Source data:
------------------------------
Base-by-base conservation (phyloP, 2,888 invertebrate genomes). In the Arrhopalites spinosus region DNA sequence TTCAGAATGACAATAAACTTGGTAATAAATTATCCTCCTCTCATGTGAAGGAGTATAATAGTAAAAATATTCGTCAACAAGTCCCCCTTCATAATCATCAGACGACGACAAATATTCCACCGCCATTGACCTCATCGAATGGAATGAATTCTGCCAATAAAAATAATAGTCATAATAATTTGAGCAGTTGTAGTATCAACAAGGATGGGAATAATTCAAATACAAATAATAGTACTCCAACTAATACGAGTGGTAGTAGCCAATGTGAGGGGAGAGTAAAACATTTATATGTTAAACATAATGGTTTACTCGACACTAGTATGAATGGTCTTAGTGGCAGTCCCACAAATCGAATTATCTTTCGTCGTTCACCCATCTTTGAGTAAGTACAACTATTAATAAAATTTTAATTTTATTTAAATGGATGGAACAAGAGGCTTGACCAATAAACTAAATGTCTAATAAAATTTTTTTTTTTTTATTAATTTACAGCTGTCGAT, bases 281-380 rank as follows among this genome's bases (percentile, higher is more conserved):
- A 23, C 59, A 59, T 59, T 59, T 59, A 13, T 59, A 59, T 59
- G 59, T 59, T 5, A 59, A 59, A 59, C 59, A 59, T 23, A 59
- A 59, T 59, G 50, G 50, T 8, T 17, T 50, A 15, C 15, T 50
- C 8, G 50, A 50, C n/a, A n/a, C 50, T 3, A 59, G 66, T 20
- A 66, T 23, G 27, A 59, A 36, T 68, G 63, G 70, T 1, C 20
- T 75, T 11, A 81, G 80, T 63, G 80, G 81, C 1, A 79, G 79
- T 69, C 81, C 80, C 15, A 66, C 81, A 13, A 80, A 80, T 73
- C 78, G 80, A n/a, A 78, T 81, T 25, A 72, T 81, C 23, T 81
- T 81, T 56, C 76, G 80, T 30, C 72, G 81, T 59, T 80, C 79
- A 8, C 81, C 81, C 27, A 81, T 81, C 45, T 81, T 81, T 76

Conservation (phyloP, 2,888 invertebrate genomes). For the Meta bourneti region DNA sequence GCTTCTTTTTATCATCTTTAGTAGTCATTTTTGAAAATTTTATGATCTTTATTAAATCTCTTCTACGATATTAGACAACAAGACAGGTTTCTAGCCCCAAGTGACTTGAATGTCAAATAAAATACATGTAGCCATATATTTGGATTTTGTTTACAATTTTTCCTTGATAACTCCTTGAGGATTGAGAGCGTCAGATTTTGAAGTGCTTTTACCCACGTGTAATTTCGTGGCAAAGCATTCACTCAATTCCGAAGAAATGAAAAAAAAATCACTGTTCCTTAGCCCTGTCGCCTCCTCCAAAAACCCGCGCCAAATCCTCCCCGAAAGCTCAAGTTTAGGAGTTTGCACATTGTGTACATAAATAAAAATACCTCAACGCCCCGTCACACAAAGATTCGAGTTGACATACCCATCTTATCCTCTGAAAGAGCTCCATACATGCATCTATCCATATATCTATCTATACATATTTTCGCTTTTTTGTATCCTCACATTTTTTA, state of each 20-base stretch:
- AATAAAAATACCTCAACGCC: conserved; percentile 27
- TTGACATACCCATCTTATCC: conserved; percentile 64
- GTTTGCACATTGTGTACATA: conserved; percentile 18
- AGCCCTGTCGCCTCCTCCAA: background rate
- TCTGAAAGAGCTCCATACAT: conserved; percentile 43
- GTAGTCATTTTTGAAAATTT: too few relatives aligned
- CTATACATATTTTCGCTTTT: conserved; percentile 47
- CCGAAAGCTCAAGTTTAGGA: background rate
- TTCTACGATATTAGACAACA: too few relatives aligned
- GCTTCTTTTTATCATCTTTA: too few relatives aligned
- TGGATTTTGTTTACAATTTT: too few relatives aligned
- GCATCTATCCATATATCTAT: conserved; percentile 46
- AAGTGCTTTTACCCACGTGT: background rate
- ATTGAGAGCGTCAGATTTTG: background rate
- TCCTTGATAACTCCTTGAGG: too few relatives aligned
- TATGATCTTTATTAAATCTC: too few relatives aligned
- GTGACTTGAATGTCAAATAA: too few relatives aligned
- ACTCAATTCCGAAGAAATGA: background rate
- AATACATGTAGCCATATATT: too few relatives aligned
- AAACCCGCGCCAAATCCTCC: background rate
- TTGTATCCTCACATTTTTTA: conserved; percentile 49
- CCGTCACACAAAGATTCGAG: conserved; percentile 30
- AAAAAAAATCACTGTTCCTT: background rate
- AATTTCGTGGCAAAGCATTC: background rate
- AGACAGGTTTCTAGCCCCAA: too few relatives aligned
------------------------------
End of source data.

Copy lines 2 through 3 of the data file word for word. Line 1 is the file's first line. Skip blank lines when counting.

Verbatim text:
- A 23, C 59, A 59, T 59, T 59, T 59, A 13, T 59, A 59, T 59
- G 59, T 59, T 5, A 59, A 59, A 59, C 59, A 59, T 23, A 59